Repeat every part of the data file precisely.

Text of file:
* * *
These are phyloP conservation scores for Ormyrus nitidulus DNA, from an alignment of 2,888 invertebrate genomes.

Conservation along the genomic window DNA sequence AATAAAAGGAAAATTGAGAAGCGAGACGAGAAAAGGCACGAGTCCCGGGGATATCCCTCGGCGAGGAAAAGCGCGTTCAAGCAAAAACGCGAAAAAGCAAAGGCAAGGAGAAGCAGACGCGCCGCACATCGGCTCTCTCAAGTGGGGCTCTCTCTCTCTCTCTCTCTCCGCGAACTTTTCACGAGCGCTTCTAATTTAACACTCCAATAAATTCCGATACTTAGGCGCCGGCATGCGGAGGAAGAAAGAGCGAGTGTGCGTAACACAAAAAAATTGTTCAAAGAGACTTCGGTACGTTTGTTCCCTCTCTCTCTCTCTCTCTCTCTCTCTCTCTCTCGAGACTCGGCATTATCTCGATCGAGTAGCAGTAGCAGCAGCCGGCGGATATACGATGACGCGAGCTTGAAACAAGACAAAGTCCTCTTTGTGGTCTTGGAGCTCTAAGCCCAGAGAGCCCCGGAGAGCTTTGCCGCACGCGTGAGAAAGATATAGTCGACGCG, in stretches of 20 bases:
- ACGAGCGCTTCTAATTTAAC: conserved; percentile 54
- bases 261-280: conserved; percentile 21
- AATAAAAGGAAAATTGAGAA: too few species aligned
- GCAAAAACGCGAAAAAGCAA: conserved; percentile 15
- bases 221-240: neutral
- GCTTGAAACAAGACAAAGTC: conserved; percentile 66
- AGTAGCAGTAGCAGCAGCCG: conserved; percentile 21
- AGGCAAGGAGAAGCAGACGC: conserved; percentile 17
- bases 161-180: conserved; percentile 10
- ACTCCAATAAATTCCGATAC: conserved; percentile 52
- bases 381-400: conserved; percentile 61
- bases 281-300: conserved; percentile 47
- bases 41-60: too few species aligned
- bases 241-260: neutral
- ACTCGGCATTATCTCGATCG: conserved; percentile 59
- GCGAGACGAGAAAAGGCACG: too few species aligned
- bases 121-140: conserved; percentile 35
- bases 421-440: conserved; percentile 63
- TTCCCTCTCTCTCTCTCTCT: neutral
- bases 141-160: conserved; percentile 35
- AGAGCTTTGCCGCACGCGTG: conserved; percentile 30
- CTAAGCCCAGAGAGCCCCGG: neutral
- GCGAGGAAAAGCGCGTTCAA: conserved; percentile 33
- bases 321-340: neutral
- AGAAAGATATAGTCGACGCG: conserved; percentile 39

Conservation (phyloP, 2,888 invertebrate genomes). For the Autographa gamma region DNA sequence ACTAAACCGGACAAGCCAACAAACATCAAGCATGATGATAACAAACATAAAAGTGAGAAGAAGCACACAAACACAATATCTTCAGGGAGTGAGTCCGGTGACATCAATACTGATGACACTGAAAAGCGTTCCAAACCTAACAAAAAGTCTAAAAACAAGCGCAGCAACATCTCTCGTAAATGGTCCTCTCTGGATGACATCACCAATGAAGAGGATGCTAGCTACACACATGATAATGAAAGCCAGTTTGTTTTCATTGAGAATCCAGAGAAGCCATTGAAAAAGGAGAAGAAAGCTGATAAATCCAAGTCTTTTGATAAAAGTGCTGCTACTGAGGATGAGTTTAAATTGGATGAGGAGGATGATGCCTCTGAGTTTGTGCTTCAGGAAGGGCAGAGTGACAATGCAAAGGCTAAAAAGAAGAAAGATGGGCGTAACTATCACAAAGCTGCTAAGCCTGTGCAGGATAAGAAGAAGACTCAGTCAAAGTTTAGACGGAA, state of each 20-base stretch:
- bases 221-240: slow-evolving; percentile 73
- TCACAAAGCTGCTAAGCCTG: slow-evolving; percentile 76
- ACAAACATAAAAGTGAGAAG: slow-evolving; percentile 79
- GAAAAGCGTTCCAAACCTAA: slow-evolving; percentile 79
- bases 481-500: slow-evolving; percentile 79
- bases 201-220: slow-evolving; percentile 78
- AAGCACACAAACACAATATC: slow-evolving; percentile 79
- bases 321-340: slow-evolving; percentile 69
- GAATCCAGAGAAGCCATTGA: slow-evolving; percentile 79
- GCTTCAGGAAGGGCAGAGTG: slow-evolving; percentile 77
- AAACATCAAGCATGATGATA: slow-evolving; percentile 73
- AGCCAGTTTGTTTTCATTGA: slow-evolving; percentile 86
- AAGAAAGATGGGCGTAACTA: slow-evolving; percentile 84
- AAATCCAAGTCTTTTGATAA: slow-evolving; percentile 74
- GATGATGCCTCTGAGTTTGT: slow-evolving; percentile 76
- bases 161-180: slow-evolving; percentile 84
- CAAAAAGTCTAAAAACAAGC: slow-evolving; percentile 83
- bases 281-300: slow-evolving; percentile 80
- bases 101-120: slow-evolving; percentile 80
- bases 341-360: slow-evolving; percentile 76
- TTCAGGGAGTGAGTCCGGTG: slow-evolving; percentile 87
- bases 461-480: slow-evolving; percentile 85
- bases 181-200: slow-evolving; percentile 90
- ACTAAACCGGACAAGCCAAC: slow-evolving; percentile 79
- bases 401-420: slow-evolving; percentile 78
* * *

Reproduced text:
These are phyloP conservation scores for Ormyrus nitidulus DNA, from an alignment of 2,888 invertebrate genomes.

Conservation along the genomic window DNA sequence AATAAAAGGAAAATTGAGAAGCGAGACGAGAAAAGGCACGAGTCCCGGGGATATCCCTCGGCGAGGAAAAGCGCGTTCAAGCAAAAACGCGAAAAAGCAAAGGCAAGGAGAAGCAGACGCGCCGCACATCGGCTCTCTCAAGTGGGGCTCTCTCTCTCTCTCTCTCTCCGCGAACTTTTCACGAGCGCTTCTAATTTAACACTCCAATAAATTCCGATACTTAGGCGCCGGCATGCGGAGGAAGAAAGAGCGAGTGTGCGTAACACAAAAAAATTGTTCAAAGAGACTTCGGTACGTTTGTTCCCTCTCTCTCTCTCTCTCTCTCTCTCTCTCTCTCGAGACTCGGCATTATCTCGATCGAGTAGCAGTAGCAGCAGCCGGCGGATATACGATGACGCGAGCTTGAAACAAGACAAAGTCCTCTTTGTGGTCTTGGAGCTCTAAGCCCAGAGAGCCCCGGAGAGCTTTGCCGCACGCGTGAGAAAGATATAGTCGACGCG, in stretches of 20 bases:
- ACGAGCGCTTCTAATTTAAC: conserved; percentile 54
- bases 261-280: conserved; percentile 21
- AATAAAAGGAAAATTGAGAA: too few species aligned
- GCAAAAACGCGAAAAAGCAA: conserved; percentile 15
- bases 221-240: neutral
- GCTTGAAACAAGACAAAGTC: conserved; percentile 66
- AGTAGCAGTAGCAGCAGCCG: conserved; percentile 21
- AGGCAAGGAGAAGCAGACGC: conserved; percentile 17
- bases 161-180: conserved; percentile 10
- ACTCCAATAAATTCCGATAC: conserved; percentile 52
- bases 381-400: conserved; percentile 61
- bases 281-300: conserved; percentile 47
- bases 41-60: too few species aligned
- bases 241-260: neutral
- ACTCGGCATTATCTCGATCG: conserved; percentile 59
- GCGAGACGAGAAAAGGCACG: too few species aligned
- bases 121-140: conserved; percentile 35
- bases 421-440: conserved; percentile 63
- TTCCCTCTCTCTCTCTCTCT: neutral
- bases 141-160: conserved; percentile 35
- AGAGCTTTGCCGCACGCGTG: conserved; percentile 30
- CTAAGCCCAGAGAGCCCCGG: neutral
- GCGAGGAAAAGCGCGTTCAA: conserved; percentile 33
- bases 321-340: neutral
- AGAAAGATATAGTCGACGCG: conserved; percentile 39

Conservation (phyloP, 2,888 invertebrate genomes). For the Autographa gamma region DNA sequence ACTAAACCGGACAAGCCAACAAACATCAAGCATGATGATAACAAACATAAAAGTGAGAAGAAGCACACAAACACAATATCTTCAGGGAGTGAGTCCGGTGACATCAATACTGATGACACTGAAAAGCGTTCCAAACCTAACAAAAAGTCTAAAAACAAGCGCAGCAACATCTCTCGTAAATGGTCCTCTCTGGATGACATCACCAATGAAGAGGATGCTAGCTACACACATGATAATGAAAGCCAGTTTGTTTTCATTGAGAATCCAGAGAAGCCATTGAAAAAGGAGAAGAAAGCTGATAAATCCAAGTCTTTTGATAAAAGTGCTGCTACTGAGGATGAGTTTAAATTGGATGAGGAGGATGATGCCTCTGAGTTTGTGCTTCAGGAAGGGCAGAGTGACAATGCAAAGGCTAAAAAGAAGAAAGATGGGCGTAACTATCACAAAGCTGCTAAGCCTGTGCAGGATAAGAAGAAGACTCAGTCAAAGTTTAGACGGAA, state of each 20-base stretch:
- bases 221-240: slow-evolving; percentile 73
- TCACAAAGCTGCTAAGCCTG: slow-evolving; percentile 76
- ACAAACATAAAAGTGAGAAG: slow-evolving; percentile 79
- GAAAAGCGTTCCAAACCTAA: slow-evolving; percentile 79
- bases 481-500: slow-evolving; percentile 79
- bases 201-220: slow-evolving; percentile 78
- AAGCACACAAACACAATATC: slow-evolving; percentile 79
- bases 321-340: slow-evolving; percentile 69
- GAATCCAGAGAAGCCATTGA: slow-evolving; percentile 79
- GCTTCAGGAAGGGCAGAGTG: slow-evolving; percentile 77
- AAACATCAAGCATGATGATA: slow-evolving; percentile 73
- AGCCAGTTTGTTTTCATTGA: slow-evolving; percentile 86
- AAGAAAGATGGGCGTAACTA: slow-evolving; percentile 84
- AAATCCAAGTCTTTTGATAA: slow-evolving; percentile 74
- GATGATGCCTCTGAGTTTGT: slow-evolving; percentile 76
- bases 161-180: slow-evolving; percentile 84
- CAAAAAGTCTAAAAACAAGC: slow-evolving; percentile 83
- bases 281-300: slow-evolving; percentile 80
- bases 101-120: slow-evolving; percentile 80
- bases 341-360: slow-evolving; percentile 76
- TTCAGGGAGTGAGTCCGGTG: slow-evolving; percentile 87
- bases 461-480: slow-evolving; percentile 85
- bases 181-200: slow-evolving; percentile 90
- ACTAAACCGGACAAGCCAAC: slow-evolving; percentile 79
- bases 401-420: slow-evolving; percentile 78